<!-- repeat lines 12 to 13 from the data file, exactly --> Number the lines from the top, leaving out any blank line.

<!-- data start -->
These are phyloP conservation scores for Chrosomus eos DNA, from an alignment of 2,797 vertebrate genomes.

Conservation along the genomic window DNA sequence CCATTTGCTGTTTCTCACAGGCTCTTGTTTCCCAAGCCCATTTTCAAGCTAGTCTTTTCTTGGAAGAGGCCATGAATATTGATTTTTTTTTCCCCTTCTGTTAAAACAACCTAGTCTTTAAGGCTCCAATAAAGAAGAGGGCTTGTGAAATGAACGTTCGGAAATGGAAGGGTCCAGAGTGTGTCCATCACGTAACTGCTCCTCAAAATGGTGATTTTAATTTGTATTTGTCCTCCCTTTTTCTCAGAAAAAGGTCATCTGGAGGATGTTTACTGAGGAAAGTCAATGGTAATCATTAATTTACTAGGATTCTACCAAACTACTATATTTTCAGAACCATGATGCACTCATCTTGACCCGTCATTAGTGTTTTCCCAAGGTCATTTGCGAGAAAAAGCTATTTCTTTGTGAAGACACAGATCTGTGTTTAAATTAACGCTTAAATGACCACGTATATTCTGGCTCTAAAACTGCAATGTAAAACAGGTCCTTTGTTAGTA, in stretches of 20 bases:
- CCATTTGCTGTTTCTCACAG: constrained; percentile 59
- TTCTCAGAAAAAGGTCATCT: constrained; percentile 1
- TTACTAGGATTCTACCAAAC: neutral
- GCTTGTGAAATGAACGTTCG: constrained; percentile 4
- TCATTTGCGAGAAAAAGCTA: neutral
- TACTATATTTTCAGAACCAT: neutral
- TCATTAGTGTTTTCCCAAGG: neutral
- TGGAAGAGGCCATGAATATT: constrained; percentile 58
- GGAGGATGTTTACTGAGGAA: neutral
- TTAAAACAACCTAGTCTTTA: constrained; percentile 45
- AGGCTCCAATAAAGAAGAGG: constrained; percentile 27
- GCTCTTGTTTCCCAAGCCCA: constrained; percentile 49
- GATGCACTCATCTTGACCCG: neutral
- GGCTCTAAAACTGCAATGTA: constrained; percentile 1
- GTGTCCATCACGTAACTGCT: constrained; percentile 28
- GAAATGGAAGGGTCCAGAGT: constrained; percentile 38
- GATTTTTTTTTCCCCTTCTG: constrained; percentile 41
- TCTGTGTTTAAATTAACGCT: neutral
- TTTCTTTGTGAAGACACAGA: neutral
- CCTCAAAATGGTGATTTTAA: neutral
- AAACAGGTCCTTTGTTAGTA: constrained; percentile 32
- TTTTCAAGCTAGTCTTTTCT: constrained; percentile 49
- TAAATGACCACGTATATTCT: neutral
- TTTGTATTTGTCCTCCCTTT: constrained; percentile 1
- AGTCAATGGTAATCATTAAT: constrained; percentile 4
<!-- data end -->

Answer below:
- TTAAAACAACCTAGTCTTTA: constrained; percentile 45
- AGGCTCCAATAAAGAAGAGG: constrained; percentile 27